The grippers 57 and 58 are opened against the action of the springs 62 and 63 by tappets 64 secured to a forked arm 66 secured to a shaft 67 slidably mounted in a bearing 68, the shaft being raised and lowered by a suitable cam arrangement (not shown). The tappets 64 engage mitred extensions 69 of the grippers 57 and 58 to open and close the grippers in timed relationship both with the wrapper feeding and severing mechanism and the movement of the sweet transfer supports 41 and 44. Thus, at the wrapper feeding station the grippers 57 and 58 are first opened by the tappets 64 and then released as the wrapper 43 is severed from the web 51 to grip the wrapper and transport it, as the wrapping wheel 49 rotates, towards the sweet transfer station. At this station the grippers 57 and 58 are again opened to release the wrapper as it is trapped between the support 41 and the base of the sweet 15 as mentioned above, the extensions 69 and tappets 64 being so positioned that the grippers are opened at the wrapper feeding station and the sweet transfer station simultaneously.

As each sweet 15 with its wrapper 43 is transferred into the wrapping wheel 49 the sweet 15 is positioned as mentioned above between the walls of the pocket 48 and maintained in that position by the protruding stick 21 being held against a wall 71 of a bearing member upstanding from the wheel 49 by a trapping member 72 pivotally mounted on the stud 60, a spring 73 urging the member 72 towards the wall 71 (see FIG. 12). With the sweet 15 thus held the supports 41 and 44 are retracted whereupon a movable folder blade 74 is operated to fold over the trailing upstanding portion of the wrapper 43 onto the upper face of the sweet 15 in known manner. The blade 74 is secured to one arm 76 of a two-armed lever 76, 77 pivotally mounted on a shaft 78 the arm 77 being actuated by suitable cam mechanism (not shown). With the wrapper held in this position the wrapping wheel is indexed to a sealing station. During this movement the sweet is supported on an arcuate plate 79 and the leading upstanding portion of the wrapper 43 is folded onto the already folded trailing portion by a stationary arcuate folder 81 in known manner. Thus, when the sweet arrives at the sealing station the wrapper 43 is folded around the sweet 15 in the form of an open-ended tube with portions of the tube extending from each end of the sweet. During the latter movement of the wrapping wheel 49 there will be a certain amount of drag exerted on the lower surface of the sweet 15 by the arcuate plate 79, and since the sweet at this stage is still in a `soft` condition, it is important to ensure that the sweet is held against any sensible lateral displacement relatively to the axis of the stick 21. The pockets 48 perform such holding action and for this reason the lateral spacing of the walls of the pockets 48 is such that they closely embrace the sweet 15 without, however, exerting any gripping action such as would prevent the sweet from falling freely from the pockets when no longer supported by the plate 79.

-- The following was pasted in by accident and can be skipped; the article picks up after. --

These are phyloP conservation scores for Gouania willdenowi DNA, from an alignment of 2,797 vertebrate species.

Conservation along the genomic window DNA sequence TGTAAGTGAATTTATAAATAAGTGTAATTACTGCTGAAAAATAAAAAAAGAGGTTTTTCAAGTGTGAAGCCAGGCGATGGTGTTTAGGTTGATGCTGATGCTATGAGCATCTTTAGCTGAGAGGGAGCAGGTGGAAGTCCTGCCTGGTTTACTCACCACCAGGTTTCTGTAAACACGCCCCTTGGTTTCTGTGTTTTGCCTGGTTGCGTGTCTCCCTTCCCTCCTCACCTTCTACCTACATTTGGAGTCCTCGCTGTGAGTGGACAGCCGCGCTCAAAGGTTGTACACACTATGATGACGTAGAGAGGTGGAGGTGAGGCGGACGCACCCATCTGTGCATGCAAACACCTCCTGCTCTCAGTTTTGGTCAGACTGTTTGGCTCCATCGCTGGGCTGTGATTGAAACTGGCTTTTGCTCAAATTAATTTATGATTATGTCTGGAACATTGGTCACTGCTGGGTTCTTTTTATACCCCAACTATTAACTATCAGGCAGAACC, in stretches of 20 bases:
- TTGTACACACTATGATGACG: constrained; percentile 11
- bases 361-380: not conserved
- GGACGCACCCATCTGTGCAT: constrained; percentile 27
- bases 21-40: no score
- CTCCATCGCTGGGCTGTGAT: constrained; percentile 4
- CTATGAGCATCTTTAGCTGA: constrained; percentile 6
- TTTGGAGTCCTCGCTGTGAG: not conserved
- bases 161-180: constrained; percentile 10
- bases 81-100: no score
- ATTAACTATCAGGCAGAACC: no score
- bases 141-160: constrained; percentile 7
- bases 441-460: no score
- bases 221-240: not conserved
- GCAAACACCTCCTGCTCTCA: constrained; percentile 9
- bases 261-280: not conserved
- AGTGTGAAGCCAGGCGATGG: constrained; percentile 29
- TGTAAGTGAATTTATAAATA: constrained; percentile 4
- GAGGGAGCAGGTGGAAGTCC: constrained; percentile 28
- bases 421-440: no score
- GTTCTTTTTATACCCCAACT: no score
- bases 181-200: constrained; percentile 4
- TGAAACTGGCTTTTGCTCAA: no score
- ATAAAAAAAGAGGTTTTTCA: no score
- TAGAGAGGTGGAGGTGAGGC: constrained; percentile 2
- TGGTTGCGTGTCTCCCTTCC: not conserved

WRAPPER SEALING AND DELIVERY STATIONS

As mentioned above, as the sweet arrives at the sealing station it is enveloped in an open-ended tube of heat-sealable wrapping material with portions of the tube extending from each end of the tube. At the sealing station there is provided upper and lower sealing members 82 and 83 respectively, which seal the wrapper by means of heat and pressure in known manner. The sealing member 82 is secured to the shaft 67 and the sealing member 83 is secured to a shaft 84 slidably mounted in a bearing 86, the shaft 84 being raised and lowered by suitable cam mechanism (not shown).

As the wrapping wheel 49 comes to rest at the sealing station the members 82 and 83 are moved to engage the extending portions of the wrapper 43 to effect a seal across those portions, opposing recesses 85 being cut in the members 82 and 83 to clear the stick 21 extending from the sweet 15. At the same time the longitudinal fold of the wrapper is heat-sealed by the member 82.

Upon retraction of the sealing members 82 and 83 the wrapping wheel 49 moves the wrapped lollipop to a delivery station at which a tappet 88 on the arm 66 engages an extension 89 of the trapping member 72 (see FIGS. 9 and 12) to move the latter away from the wall 71 against the action of the spring 73 to release the stick 21 and allow the lollipop to fall by gravity into a delivery chute 87.

From the foregoing description it will be seen that the machine will produce wrapped lollipops in such a manner that no misalignment can occur between the stick and the sweet during the forming and wrapping operations. Thus, once the stick has been inserted centrally into the sweet, this positional relationship is maintained by holding the stick and the sweet throughout the whole operation, firstly in the forming wheel 16 by the pockets 18 and spring loaded plungers 35 and then in the wrapping wheel 49 by the walls of the pockets 48 and the trapping members 72.

Patent Citations
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Referenced by
Citing PatentFiling datePublication dateApplicantTitle
US4459792 *May 13, 1981Jul 17, 1984Derckx Henricus A J MDevice for twisting a packing wrapping
US4507070 *Jan 13, 1984Mar 26, 1985Popsicle Industries, Inc.Apparatus for releasably retaining a confection stick
US4579517 *Jun 29, 1983Apr 1, 1986Thomas J. LiptonApparatus for forming and handling sectioned products
US4717573 *May 22, 1985Jan 5, 1988Enrique Bernat FontlladosaProcess for the manufacture of lollipops, a device to be used for this purpose and the product obtained from this process
US5241807 *Feb 26, 1992Sep 7, 1993Quick Howard EMethod and apparatus for wrapping lollipops and similar articles
US7210916 *Jan 27, 2004May 1, 2007Hosokawa Bepex GmbhDevice for inserting sticks into moulds for producing confectionery on a stick
US20090297666 *Jul 26, 2005Dec 3, 2009Cfs Weert B.V.Lolipop and device for the manufacturing thereof
Classifications
U.S. Classification53/594, 426/134, 425/126.2
International ClassificationA23G3/02, A23G3/12
Cooperative ClassificationA23G3/0289, A23G3/125
European ClassificationA23G3/12D, A23G3/02M8T